Watch the Harry and Meghan show, and then tell me they weren’t victims of press bigotry
Why did Harry and Meghan make their Netflix documentary? The seismic event that was “Megxit” – when the couple stepped back from royal duties, moved mainly to the US and became financially independent – was almost three years ago.
The Oprah interview, in which they addressed the explicit public and private racism that made their position untenable, was transmitted in 2021. They’re out. They’ve left the firm. Wouldn’t it be wonderful to just move on? It’s a question an off-screen interviewer asks outright in Harry & Meghan. Meghan says: “Books were written about our story by people I don’t know. Doesn’t it make more sense to hear our story from us?” Harry is more indignant, and to the casual bystander, the royal not-watcher, sounds whiny: “We’ve never been allowed to tell our story.”
If you have been watching, though, you’ll know that there is a reputational fight to the death going on: William v Harry, Kate v Meghan, the royals v the outcasts, the tabloids v the Sussexes. If they walk away and maintain a dignified silence, they leave a picture of themselves, Meghan in particular, unchallenged: one that was neatly summarised by the Sun on the morning of the broadcast (they called her Woko Ono, and you have to hand it to their headline writers); by Telegraph columnist Allison Pearson on Twitter, “The Queen Consort hosts a Christmas party for terminally ill children and their parents. They decorate the tree. Meanwhile, the Sussexes collect an award for ‘moral courage’ in NYC. The absurdity of it sheers off into obscenity.”; the Daily Mail’s Sarah Vine, also on Twitter: “Poor Meghan, being forced to wear all that jewellery given to her by the royal family … I honestly don’t know how she copes.” Meghan has been tried by the media, and the judgment handed down: she’s a gold-digger who somehow stole Harry, she’s self-interested where the royals are dutiful, she’s grasping, attention-seeking, spoilt, unrestrained.
A friend of the couple’s, Lucy Fraser, says in the documentary: “The UK media are notorious for doing whatever they can to get a story … They will do whatever they can to get an exclusive and make money.” This is a theme that comes up frequently, that the red-tops are mercenary. But it’s not really about the money, it’s about the replication and promulgation of values, and the hard truth exposed by this saga is that racism and misogyny are the organising principles.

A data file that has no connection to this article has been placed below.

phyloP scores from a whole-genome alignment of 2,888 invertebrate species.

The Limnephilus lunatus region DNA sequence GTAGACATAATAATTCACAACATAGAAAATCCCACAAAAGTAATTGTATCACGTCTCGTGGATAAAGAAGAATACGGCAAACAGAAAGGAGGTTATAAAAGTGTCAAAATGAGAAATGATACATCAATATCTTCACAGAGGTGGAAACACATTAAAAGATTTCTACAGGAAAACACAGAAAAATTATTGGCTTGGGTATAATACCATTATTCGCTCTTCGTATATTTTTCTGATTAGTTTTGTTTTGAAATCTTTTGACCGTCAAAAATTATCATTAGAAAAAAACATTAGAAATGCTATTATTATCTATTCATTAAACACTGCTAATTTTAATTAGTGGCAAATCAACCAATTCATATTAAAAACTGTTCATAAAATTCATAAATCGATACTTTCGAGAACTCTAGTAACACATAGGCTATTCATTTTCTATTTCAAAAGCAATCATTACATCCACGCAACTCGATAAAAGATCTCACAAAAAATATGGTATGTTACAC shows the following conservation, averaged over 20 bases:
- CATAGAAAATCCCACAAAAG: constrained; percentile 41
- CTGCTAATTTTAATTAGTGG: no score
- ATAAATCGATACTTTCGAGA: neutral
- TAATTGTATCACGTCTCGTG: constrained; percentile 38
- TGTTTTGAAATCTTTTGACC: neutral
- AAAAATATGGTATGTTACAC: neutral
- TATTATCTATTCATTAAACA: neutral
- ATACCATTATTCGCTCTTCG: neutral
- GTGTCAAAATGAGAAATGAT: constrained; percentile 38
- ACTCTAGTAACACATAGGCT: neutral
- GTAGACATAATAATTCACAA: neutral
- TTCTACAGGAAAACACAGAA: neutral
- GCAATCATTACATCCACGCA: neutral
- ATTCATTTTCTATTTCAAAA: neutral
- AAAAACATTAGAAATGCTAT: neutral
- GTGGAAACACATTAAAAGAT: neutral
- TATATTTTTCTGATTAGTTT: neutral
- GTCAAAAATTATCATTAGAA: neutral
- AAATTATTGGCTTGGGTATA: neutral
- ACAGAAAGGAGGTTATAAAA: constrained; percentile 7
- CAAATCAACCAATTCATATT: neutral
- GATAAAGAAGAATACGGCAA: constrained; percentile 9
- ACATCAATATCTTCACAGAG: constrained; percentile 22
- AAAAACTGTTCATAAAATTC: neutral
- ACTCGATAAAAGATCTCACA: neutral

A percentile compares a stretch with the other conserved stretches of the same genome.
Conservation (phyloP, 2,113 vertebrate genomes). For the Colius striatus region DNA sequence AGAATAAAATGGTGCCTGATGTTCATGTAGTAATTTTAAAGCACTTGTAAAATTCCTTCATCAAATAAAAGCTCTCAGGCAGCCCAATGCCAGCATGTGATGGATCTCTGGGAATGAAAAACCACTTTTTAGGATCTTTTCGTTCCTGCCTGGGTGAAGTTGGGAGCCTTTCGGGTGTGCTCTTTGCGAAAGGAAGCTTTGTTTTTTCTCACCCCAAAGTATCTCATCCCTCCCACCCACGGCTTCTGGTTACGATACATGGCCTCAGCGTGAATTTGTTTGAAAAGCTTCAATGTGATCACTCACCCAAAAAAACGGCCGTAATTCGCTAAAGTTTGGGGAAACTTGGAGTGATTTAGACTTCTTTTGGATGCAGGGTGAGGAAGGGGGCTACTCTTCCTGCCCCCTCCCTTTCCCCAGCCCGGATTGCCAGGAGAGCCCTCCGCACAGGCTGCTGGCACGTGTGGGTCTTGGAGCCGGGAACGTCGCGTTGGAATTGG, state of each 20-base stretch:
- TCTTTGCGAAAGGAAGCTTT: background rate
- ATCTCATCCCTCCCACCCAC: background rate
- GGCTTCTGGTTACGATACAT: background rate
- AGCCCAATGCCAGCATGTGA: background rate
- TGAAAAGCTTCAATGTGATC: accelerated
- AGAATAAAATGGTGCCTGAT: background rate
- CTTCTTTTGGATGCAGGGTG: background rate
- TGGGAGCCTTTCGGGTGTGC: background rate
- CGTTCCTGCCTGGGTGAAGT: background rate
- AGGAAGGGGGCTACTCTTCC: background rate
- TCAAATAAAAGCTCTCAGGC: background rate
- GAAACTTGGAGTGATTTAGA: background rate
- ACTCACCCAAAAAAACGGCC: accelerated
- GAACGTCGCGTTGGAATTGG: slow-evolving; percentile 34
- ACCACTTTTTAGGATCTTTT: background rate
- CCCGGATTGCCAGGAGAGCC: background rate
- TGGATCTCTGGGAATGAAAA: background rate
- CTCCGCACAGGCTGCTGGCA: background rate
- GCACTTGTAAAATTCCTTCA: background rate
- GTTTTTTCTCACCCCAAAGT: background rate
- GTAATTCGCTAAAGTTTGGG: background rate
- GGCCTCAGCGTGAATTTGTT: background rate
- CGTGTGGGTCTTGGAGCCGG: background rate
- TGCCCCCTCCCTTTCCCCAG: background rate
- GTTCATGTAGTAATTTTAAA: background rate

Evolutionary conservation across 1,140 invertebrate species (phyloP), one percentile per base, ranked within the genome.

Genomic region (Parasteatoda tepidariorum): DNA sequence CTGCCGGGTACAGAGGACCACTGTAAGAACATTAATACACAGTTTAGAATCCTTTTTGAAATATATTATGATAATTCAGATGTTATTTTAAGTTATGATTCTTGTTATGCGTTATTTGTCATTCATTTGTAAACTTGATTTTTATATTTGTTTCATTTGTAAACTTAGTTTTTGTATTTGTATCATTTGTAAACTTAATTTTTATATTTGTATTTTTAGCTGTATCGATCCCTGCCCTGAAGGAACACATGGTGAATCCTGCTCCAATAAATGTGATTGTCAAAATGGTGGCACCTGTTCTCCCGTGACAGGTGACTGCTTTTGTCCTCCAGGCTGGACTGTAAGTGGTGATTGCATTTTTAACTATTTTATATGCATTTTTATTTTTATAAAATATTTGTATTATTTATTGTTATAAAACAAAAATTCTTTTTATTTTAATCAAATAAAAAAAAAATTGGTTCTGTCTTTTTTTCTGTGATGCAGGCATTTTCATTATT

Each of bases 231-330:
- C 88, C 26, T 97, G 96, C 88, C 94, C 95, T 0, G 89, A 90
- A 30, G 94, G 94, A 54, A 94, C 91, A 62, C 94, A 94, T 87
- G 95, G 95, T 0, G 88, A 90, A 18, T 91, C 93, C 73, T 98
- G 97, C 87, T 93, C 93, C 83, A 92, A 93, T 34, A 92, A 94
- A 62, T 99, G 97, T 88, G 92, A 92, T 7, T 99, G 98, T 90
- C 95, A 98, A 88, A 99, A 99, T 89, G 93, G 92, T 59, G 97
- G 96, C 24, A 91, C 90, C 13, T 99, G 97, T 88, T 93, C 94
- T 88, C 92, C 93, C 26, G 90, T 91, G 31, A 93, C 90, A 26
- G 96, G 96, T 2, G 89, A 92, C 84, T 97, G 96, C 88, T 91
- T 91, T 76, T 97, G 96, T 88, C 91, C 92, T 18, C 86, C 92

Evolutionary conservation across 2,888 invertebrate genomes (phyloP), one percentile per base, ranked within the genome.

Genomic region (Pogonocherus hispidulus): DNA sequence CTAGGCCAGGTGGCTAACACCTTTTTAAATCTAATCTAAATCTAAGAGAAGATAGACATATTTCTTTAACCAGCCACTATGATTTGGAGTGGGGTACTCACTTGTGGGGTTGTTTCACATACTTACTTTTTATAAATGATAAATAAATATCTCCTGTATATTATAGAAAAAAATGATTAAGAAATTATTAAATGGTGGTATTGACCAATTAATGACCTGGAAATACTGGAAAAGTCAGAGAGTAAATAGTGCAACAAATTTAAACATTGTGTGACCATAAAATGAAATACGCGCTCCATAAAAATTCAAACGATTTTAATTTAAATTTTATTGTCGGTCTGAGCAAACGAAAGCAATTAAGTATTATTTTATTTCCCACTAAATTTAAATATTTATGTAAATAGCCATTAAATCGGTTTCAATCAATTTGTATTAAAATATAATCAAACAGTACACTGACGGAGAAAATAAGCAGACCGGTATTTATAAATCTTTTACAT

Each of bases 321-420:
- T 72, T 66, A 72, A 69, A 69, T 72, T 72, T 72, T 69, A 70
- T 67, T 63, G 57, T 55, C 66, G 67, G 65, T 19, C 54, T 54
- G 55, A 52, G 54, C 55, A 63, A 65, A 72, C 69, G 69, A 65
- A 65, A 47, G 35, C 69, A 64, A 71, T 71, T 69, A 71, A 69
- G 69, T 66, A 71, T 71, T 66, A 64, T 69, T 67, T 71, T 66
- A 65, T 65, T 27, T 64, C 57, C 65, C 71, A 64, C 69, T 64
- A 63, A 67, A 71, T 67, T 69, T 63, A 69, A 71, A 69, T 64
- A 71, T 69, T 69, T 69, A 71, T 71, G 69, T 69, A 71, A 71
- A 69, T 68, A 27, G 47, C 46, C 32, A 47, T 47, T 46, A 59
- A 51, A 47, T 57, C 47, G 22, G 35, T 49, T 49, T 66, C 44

All of these negative traits ascribed to Meghan – this uppity, narcissistic, demanding figure – were just a way of calling her out of place. The racist innuendo is jaw-dropping when you see it laid out – “Harry’s girl is (almost) straight outta Compton”; “One’s gone GangstER”. Stories that were not explicitly about her race – drip-fed by an estranged half-sister, by palace insiders – were used as fig leaves for this insistent message, that she didn’t belong.
For the first order of business for the documentary, the couple had to show that they’re totally special, but also totally ordinary people, who love each other and love their children. Meghan was a passionate feminist from childhood, Harry was lost after the death of Diana. Perhaps some of it was a bit self-referential and turgid, but which of us, asked to come up with evidence for the proposition “I am nice”, could avoid those things?
The meat of it was that a war was waged against them from the start. Harry’s language is chilling in the way it recalls the tabloids’ original crime against him, that – not to put too fine a point on it – they drove his mother into a pillar and killed her. “I was terrified of M being driven away by the media. The same media that had driven so many people away from me”; “Every relationship I had, within a matter of weeks or months, was splattered all over the newspapers.”
So there was already a dark side to what the author Afua Hirsch elegantly describes in the show as “the idea that you can be born into a contractual relationship with the British media”, but upon the announcement of their engagement that agenda became white supremacist. Perhaps that sounds like overstatement, but I genuinely don’t know what else you call it, to object this strongly to a prince marrying a woman who was mixed race. Doria, Meghan’s mother, recalls: “I said to her, this is about race. You may not want to hear it, but this is what’s coming down the pike.” As Harry said in a statement, very early on, the racist undertones in the mainstream media generated and lent respectability to outright race hate on social media.
Before I watched the documentary, I felt nostalgic for a time when you didn’t have to pick a side: when you were allowed to think the whole family was a bit silly, a waste of money and headspace. But now I think that this is a conversation we have to have: is it OK to have this very dominant industry, dedicated to the maintenance of blatant but deniable bigotry? Is there a response the progressive media could have had, better than dignified neutrality? Could the BBC or the broadsheets have been more robust? How many black women have to be sacrificed on this altar, while we decide whether or not their behaviour was part of the problem?